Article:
Systematic in silico analysis of clinically tested drugs for reducing amyloid-beta plaque accumulation in Alzheimer's disease



Recent clinical trials of Aβ antibodies have established a causative relationship between plaque reduction and positive clinical and functional outcomes. Therefore, Applied Biomath undertook an exercise to quantitatively assess the antibody characteristics that predict Aβ plaque clearance by evaluating the effect of various classes of anti-Aβ therapeutic approaches to better predict potential clinical benefit. We developed a quantitative systems pharmacology (QSP) model using eight different Aβ targeting approaches (aducanumab, lecanemab, crenezumab, solanezumab, bapineuzumab, elenbecestat, verubecestat, and semagacestat).


  • To provide guidance for clinical development of AD therapies, we developed a single QSP model to analyze treatment effects of anti-Aβ antibodies, BACE, and γ-secretase inhibitors on Aβ monomer, oligomer, and plaque.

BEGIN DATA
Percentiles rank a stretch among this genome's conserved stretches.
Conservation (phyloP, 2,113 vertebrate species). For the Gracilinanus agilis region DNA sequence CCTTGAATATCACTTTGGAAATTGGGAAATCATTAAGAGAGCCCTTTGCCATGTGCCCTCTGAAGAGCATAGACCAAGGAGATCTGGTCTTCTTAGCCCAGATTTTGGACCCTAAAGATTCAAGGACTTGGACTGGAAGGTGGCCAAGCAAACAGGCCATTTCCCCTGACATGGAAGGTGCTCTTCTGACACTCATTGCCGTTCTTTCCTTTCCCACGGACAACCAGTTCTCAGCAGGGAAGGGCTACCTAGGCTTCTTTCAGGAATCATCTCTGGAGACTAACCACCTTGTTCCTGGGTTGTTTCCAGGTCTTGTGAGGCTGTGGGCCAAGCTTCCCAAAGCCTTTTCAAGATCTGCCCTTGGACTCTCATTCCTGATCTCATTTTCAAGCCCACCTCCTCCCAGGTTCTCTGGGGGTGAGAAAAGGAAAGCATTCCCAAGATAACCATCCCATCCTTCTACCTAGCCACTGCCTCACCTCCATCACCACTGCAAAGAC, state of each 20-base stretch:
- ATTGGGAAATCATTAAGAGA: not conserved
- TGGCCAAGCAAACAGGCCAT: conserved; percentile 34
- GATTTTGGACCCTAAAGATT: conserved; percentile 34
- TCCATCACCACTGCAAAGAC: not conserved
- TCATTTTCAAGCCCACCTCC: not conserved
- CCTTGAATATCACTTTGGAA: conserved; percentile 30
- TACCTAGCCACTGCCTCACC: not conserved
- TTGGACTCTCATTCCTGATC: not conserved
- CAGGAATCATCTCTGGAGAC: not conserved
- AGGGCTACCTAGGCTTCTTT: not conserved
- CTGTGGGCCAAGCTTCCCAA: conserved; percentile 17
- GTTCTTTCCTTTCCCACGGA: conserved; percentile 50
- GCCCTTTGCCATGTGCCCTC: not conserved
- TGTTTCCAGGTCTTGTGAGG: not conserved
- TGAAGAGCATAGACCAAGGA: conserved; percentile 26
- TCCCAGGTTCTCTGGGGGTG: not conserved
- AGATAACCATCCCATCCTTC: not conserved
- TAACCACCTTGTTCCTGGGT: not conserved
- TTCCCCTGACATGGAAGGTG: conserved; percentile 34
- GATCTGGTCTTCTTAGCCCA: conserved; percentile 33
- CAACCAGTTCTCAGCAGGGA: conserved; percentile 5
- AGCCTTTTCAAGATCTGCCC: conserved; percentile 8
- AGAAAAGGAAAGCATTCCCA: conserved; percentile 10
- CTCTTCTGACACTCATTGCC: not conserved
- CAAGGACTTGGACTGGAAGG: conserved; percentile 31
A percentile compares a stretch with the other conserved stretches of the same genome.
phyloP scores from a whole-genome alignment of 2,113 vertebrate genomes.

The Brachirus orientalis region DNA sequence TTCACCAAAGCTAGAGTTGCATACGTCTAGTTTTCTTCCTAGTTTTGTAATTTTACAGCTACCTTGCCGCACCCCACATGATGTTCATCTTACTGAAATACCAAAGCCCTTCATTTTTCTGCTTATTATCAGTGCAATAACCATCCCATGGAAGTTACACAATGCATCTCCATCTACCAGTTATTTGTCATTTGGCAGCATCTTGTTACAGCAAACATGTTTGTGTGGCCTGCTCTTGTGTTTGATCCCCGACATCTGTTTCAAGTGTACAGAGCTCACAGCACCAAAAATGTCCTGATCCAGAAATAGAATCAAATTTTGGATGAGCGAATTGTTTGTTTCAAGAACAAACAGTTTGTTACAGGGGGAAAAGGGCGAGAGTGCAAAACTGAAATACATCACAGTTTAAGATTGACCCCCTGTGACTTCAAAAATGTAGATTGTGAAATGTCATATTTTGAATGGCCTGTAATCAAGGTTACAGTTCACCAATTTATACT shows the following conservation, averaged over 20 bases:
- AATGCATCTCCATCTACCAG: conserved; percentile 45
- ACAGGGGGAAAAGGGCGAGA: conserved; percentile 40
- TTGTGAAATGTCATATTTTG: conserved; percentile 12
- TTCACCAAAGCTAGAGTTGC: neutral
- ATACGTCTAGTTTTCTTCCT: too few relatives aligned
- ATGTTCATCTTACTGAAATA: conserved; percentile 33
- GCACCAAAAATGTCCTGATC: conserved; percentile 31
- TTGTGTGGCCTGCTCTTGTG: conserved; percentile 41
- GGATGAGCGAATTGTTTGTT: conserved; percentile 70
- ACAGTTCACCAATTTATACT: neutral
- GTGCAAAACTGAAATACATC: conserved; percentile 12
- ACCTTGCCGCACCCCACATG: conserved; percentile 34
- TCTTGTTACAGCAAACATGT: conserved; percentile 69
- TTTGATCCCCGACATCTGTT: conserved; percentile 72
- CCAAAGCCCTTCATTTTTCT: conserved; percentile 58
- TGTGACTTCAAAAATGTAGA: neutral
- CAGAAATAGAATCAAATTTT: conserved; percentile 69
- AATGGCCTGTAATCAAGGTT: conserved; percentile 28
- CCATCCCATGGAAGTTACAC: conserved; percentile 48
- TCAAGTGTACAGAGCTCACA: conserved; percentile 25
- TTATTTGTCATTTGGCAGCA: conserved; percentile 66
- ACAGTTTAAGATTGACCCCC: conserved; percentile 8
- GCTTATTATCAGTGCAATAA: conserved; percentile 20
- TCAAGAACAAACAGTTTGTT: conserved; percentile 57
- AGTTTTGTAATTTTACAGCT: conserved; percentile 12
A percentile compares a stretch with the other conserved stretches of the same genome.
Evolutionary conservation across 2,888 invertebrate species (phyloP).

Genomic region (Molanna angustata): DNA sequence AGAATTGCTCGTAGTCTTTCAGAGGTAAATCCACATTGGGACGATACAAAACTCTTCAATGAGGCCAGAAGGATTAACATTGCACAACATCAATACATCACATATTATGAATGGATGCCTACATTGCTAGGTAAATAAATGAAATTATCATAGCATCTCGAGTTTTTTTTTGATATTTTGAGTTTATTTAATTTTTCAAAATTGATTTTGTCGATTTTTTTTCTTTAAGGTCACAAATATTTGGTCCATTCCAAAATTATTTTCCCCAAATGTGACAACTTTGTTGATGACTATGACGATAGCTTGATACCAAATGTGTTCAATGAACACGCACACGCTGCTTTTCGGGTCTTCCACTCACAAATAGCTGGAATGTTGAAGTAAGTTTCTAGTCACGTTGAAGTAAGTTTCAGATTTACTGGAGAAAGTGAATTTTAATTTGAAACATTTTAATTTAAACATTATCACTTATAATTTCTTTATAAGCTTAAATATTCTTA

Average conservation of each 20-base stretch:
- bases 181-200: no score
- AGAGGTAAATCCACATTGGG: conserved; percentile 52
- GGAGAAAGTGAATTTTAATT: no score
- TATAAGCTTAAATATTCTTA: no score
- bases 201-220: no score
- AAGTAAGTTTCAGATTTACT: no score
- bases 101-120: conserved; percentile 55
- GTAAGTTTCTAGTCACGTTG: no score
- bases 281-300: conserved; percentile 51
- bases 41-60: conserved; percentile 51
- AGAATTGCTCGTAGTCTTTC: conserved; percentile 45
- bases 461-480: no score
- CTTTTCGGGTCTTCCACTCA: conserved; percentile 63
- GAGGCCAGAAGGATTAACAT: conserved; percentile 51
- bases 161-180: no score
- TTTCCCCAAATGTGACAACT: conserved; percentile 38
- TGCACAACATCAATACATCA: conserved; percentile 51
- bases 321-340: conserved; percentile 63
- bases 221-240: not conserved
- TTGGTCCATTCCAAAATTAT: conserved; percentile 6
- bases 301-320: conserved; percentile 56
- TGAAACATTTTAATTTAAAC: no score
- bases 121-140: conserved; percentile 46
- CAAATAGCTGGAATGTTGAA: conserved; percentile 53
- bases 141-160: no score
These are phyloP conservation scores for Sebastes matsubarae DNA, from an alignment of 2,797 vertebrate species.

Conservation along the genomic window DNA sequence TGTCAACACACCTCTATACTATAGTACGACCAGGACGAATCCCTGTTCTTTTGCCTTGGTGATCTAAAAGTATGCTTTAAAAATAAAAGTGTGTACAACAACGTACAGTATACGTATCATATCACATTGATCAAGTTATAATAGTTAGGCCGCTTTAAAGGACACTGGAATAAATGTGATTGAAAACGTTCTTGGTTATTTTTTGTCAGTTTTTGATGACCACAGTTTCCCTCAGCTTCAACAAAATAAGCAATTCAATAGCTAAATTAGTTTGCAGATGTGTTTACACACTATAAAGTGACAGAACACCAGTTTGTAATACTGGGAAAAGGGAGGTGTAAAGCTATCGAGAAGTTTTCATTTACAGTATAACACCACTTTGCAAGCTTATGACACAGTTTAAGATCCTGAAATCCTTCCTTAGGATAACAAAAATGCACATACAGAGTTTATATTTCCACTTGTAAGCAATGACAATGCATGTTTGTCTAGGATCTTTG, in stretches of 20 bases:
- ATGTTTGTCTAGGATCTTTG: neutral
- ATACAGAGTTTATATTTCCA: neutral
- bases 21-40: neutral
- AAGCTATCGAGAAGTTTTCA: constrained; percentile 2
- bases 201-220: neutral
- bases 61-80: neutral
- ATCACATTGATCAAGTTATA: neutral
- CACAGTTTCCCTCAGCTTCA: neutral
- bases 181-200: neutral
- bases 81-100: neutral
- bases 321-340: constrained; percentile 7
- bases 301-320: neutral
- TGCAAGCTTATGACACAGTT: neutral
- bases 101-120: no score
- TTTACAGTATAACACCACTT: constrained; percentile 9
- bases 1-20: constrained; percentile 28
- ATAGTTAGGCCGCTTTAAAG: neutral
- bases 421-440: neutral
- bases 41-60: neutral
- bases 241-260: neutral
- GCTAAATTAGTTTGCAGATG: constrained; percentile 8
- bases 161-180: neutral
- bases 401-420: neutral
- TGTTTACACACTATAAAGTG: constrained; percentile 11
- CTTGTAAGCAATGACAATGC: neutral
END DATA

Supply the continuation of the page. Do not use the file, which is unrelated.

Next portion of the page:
• Model calibration to clinical data for eight investigational drugs with a range of mechanisms provides rigorous constraints on model parameters and model structure, and hence a high degree of confidence in model predictions.
  • The model provides insights into which drug design properties impact plaque changes in AD. For example, due to the very slow rate of turnover of endogenous plaque, inhibitors of plaque formation are predicted to lead to slow plaque removal and hence have a minimal effect on plaque levels in the brain within the duration of a clinical trial. This may partly explain the lack of clinical efficacy for secretase inhibitors and non-plaque-clearing mAbs (crenezumab and solanezumab).
  • The calibrated model can be used to predict biomarker changes for novel therapeutic candidates using preclinical or early clinical data.

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